There’s no ‘I’ in ‘team’, but there is one in ‘selfish.’
As the November election draws near, it’s clear the only person President Barack Obama is concerned with helping is himself.
Obama’s refusal to confront the serious issues facing Americans, including the national debt, entitlement reform and the economic recession, have had Republicans up in arms since Obama’s first days in office.
However, members of Obama’s party should begin taking notice of his empty promises as their own contentious re-election bids heat up and they become carnage along Obama’s sustained path to power.
As the Washington Examiner’s Haley Peterson notes, “With Obama’s own re-election race against Republican Mitt Romney already tightening, some analysts wonder whether the president will even have time to worry about other Democrats.”
Indeed, Obama’s focus on his own race thus far has been so great that the President hasn’t found time to campaign for his own party’s candidates in high-stakes special elections this month, let alone candidates with elections five months from now.
Not once did Obama travel to Wisconsin to stump for Milwaukee Mayor Tom Barrett, who lost Tuesday’s recall election against GOP Governor Scott Walker.
Nor has the President campaigned for Ron Barber (D-Ariz), who is running in the special Congressional election to replace former Democratic Representative Gabrielle Giffords (AZ-07). Barber faces GOP candidate Jesse Kelly on June 12.
Political pundits and Republicans speculate that Obama disassociated himself from Wisconsin because it was obvious Walker would win the recall. That’s a possible explanation, but the Wisconsin recall wasn’t exactly a shoe-in for Republicans.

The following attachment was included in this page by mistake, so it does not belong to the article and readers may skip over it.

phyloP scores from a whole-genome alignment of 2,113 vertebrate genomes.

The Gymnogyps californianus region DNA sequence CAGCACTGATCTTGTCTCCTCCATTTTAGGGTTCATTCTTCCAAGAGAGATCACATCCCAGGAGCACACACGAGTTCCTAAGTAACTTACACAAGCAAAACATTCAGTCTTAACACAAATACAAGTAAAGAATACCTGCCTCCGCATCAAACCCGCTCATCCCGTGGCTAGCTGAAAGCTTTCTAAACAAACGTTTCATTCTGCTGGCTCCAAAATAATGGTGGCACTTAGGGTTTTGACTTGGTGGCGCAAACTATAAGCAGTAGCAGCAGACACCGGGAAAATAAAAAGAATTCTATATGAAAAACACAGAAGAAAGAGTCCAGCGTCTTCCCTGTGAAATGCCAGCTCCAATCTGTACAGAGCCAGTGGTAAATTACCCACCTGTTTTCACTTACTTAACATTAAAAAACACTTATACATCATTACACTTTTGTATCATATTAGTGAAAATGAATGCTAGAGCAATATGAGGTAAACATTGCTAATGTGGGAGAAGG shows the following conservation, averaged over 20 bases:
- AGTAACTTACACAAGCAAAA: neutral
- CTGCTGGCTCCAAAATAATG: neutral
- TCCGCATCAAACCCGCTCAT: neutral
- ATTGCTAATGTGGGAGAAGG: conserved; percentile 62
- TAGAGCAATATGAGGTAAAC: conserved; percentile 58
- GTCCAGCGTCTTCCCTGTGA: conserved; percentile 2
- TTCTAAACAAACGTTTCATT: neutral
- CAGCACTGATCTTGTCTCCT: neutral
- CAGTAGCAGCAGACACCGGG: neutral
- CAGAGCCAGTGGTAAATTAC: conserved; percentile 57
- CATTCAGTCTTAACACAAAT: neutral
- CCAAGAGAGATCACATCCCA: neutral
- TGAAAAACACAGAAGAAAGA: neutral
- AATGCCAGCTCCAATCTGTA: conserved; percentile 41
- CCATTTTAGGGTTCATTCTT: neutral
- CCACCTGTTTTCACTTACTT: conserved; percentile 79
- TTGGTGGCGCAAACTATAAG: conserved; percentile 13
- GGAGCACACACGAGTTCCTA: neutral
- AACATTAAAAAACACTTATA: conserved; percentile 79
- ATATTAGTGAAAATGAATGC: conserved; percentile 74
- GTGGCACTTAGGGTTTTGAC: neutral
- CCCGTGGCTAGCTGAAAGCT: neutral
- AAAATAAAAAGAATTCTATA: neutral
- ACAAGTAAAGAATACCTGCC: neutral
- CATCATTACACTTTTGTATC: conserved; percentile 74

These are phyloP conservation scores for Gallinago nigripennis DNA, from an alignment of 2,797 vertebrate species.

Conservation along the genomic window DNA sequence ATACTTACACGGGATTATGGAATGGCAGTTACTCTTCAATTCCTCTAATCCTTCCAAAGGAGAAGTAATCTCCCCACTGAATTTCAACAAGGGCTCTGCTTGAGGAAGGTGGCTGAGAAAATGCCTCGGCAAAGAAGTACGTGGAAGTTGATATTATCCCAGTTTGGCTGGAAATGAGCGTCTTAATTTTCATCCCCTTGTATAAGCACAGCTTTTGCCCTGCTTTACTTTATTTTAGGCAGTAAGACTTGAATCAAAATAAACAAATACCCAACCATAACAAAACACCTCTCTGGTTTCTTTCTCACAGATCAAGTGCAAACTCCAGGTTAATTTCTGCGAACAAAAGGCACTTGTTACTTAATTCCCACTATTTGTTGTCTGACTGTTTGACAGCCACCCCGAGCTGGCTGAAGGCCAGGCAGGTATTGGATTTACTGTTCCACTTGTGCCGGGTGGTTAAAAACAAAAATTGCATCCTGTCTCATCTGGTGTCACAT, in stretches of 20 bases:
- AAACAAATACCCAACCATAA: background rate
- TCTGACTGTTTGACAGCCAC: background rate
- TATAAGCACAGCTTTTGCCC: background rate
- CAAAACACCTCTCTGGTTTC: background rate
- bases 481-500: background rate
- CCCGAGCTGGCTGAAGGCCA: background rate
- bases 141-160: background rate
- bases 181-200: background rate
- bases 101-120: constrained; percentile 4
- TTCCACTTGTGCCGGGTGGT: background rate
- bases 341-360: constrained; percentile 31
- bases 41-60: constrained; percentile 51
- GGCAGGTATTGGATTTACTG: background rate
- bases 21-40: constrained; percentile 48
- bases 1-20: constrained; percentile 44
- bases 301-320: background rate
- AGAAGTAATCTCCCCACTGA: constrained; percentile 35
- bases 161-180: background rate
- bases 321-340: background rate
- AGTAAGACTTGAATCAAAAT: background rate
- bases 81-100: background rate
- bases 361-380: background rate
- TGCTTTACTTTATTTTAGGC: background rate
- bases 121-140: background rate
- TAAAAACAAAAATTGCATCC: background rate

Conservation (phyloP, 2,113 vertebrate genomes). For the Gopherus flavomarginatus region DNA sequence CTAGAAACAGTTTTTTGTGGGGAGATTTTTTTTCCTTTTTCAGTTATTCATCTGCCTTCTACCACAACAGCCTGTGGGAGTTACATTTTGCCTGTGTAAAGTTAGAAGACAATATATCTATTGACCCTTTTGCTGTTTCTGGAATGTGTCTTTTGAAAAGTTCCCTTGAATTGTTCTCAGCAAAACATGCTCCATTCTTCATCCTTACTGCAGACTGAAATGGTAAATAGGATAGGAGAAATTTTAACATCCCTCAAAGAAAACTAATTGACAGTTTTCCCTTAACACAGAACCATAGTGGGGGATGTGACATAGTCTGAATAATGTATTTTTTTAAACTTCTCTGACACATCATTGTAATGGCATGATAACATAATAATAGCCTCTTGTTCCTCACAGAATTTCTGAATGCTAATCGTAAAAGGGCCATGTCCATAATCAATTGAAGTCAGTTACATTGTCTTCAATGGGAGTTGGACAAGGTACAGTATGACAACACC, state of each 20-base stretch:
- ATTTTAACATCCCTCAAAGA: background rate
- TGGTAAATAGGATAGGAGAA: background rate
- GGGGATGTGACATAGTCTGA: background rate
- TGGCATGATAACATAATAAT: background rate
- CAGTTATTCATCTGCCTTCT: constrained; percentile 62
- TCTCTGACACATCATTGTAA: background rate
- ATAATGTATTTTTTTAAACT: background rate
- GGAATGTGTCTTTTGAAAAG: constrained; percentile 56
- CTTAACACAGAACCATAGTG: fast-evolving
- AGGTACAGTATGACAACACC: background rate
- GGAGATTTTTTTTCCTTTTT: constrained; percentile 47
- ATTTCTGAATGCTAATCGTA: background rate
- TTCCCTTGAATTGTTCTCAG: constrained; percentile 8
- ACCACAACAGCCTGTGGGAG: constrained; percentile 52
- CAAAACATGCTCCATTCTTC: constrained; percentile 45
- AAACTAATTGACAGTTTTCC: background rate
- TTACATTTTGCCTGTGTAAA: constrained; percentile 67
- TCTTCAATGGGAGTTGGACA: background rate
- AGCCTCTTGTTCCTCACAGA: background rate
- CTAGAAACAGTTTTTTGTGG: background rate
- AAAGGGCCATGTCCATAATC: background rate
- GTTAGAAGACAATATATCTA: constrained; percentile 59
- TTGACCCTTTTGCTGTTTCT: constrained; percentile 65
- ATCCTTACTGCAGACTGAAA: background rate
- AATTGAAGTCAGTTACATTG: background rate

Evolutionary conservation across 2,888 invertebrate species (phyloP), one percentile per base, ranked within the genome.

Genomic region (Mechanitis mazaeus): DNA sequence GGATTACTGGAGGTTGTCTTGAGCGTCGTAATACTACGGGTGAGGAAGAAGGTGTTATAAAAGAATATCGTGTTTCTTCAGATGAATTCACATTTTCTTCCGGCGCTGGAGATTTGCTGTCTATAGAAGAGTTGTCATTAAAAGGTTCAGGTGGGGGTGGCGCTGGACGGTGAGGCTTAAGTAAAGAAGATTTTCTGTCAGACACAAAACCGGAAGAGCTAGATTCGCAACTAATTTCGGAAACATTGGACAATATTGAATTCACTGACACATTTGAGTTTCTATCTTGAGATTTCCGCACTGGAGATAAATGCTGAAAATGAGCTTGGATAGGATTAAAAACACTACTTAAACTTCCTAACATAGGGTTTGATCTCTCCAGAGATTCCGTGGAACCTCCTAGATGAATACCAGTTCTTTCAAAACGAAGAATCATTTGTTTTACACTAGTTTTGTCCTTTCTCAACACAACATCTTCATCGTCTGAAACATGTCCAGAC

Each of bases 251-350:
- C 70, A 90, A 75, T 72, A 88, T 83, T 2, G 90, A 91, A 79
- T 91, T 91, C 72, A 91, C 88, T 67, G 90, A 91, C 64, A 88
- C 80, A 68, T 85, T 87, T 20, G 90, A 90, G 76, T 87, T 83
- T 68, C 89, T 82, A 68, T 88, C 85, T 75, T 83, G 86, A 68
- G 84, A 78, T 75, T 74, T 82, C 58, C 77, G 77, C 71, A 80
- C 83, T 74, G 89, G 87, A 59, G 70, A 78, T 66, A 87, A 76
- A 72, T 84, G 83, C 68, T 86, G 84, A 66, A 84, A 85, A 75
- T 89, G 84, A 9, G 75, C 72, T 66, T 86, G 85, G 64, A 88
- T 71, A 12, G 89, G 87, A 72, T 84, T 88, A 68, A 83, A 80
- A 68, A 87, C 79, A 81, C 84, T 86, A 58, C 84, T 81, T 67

In Arizona, Barber, a former Giffords aide, is the favorite to win in the Democratic district. Giffords herself is scheduled to make one of her first public appearances since the tragic shooting that almost took her life this Saturday at a campaign rally for Barber. Though the district itself is heavily Democratic, the state boasts an ultra conservative Governor (Jan Brewer) and two GOP Senators. It also went for GOP nominee John McCain (R-Ariz.) in 2008 and is expected to go red again, with Romney increasing his lead to 50 percent of the vote compared to Obama’s 43 percent in the most recent poll.
Furthermore, Obama handily won Wisconsin in 2008 with 56 percent of the vote to McCain’s 42 percent.
What are the two common denominators between Wisconsin and Arizona? The Obama campaign already knows where it stands in both states. Forget the needs of the Democratic Party as a whole. Campaign appearances there at this juncture are a waste of their prize cow’s time.
“In this particular year the President is campaigning for re-election. That’s his total preoccupation,” said Senator Dick Lugar (R-Ind.) on CNN’s State of the Union last Sunday.
Lugar’s analysis perfectly sums up why neither the American people nor Democrats running for federal office should count on Obama making their needs a priority before the November presidential election. ‘Keep your friends close, keep your enemies closer,’ goes the motto. But it’s apparent that the Obama 2012 campaign have ‘evolved’ the motto to ‘Keep your friends close, keep your campaign closer.”